The IOF recently published an article about an orienteering project in Palestine (http://orienteering.org/map-project-in-palestine/), around the village of Battir in the West Bank. It made for interesting reading, but the last paragraphs are frustrating:
“After converting the orienteering map, Hervé Quinquenel hoped that someone could take the orienteering project in charge, but sadly he could not find anyone competent and motivated enough in the area. The hope is not lost though:
– My dream is to find someone that could bring orienteering to life in Battir certainly, but also in the surrounding areas. Imagine the old cities of Bethlehem and Jerusalem for the World Orienteering Sprint Championships. They would surely be incredible places, exclaims Hervé Quinquenel.”
Battir (the blue circle on the map) is located right on the official border between Israel and the Palestinian Autonomy (the dashed line). Just across that border, 1 km to the north, is the map of Yad Kennedy, which has been used several times for orienteering events. Even closer, to the west, is the forest of Mavo Beitar, which was partially mapped in 2007, until the Czech mapper Tom Novak was attacked and injured by Palestinians (apparently trying to steal his car) and quit the job. He hasn’t returned to Israel since. Last week there was an orienteering event in Efrat, a Jewish settlement within the occupied territories, just south of Battir. And of course there are several maps in the western part of Jerusalem.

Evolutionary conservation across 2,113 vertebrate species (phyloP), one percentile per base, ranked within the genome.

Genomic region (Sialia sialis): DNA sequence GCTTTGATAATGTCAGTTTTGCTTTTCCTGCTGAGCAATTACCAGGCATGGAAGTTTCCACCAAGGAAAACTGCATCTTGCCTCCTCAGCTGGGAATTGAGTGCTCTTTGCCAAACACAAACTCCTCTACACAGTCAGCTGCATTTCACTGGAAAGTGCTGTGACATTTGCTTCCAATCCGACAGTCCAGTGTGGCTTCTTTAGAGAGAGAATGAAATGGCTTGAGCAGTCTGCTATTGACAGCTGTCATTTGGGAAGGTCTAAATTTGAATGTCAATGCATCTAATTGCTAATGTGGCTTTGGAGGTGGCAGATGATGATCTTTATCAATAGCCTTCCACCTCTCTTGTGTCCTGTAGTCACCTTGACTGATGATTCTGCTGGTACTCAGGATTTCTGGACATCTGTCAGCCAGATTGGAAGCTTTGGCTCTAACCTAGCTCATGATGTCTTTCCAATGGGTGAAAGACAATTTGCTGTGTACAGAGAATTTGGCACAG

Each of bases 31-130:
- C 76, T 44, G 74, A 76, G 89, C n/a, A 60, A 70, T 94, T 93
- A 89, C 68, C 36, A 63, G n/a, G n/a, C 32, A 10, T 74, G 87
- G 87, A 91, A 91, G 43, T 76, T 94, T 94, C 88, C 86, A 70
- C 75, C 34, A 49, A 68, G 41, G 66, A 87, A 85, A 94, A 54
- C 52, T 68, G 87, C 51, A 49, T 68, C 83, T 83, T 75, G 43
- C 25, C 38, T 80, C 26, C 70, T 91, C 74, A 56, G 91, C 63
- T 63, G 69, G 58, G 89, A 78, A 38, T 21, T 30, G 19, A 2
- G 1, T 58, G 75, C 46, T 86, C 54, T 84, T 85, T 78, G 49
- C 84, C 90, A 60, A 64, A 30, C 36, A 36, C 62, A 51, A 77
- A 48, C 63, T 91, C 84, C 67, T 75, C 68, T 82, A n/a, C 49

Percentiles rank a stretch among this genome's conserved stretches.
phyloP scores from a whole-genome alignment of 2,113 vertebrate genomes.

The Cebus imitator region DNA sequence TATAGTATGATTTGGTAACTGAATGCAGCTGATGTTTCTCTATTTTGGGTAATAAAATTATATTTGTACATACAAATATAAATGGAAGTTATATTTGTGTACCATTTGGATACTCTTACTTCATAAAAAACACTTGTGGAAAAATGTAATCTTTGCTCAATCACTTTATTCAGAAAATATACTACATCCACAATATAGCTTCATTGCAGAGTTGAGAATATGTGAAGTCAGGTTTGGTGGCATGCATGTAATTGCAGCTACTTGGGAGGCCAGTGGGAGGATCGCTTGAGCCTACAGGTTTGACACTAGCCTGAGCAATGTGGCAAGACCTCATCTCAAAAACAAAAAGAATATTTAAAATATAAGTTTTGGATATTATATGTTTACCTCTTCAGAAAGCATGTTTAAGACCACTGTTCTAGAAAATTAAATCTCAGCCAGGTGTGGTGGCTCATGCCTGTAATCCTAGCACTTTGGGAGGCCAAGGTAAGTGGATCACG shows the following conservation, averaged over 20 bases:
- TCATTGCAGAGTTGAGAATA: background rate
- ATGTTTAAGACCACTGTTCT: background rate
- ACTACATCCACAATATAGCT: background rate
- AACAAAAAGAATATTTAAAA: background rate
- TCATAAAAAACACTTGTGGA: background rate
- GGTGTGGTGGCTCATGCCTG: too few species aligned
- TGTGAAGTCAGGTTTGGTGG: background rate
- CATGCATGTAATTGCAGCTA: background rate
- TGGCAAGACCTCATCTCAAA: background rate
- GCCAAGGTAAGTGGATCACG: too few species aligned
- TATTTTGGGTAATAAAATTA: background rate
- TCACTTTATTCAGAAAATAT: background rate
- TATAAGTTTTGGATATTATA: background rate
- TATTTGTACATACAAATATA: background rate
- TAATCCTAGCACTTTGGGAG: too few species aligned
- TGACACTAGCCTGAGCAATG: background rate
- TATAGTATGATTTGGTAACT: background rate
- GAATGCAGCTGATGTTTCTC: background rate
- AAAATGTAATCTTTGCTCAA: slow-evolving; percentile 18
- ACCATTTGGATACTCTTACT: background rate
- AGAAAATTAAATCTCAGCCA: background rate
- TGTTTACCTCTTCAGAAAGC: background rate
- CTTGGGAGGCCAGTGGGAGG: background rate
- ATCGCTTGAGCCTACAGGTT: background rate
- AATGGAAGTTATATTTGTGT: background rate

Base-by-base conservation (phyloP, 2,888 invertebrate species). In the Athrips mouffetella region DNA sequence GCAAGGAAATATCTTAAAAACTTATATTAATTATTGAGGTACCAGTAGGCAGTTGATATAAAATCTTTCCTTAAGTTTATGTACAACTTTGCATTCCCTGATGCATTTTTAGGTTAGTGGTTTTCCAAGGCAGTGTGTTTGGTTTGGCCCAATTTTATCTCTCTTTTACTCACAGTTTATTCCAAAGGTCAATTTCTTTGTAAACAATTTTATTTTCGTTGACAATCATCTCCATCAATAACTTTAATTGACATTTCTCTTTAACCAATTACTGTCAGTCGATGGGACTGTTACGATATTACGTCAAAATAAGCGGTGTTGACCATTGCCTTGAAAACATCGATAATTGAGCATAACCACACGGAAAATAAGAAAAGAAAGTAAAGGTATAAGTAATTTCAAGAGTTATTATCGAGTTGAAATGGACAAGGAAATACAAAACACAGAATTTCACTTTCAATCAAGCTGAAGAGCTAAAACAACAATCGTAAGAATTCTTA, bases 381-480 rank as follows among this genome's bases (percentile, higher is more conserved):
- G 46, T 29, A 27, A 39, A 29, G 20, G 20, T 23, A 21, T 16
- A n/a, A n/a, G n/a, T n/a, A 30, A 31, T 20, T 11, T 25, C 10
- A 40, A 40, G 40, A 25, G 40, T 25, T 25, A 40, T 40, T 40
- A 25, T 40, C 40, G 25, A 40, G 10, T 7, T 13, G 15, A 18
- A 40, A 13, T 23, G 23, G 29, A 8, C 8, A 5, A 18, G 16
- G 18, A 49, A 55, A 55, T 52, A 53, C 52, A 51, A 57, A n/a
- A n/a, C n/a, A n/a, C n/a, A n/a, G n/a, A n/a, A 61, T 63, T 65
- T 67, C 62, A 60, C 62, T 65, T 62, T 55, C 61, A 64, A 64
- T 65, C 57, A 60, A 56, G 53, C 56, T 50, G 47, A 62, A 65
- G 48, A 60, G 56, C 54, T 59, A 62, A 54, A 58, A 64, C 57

Unfortunately, unless there is a major change in the situation, there is little chance of cooperation with the orienteers in Battir. For us Israelis it is considered unsafe to travel into Palestinian villages, while they would need special permits to cross the border into Israel. There are several organizations that promote relations between Israelis and Palestinians and could probably set up some sort of cooperation, but someone would have to get them involved.
Meanwhile, we can dream. And maybe the next time we visit Roni’s relatives in the village of Ora, just north of Battir, I’ll open up Hervé’s map and a pair of binoculars and try some armchair orienteering.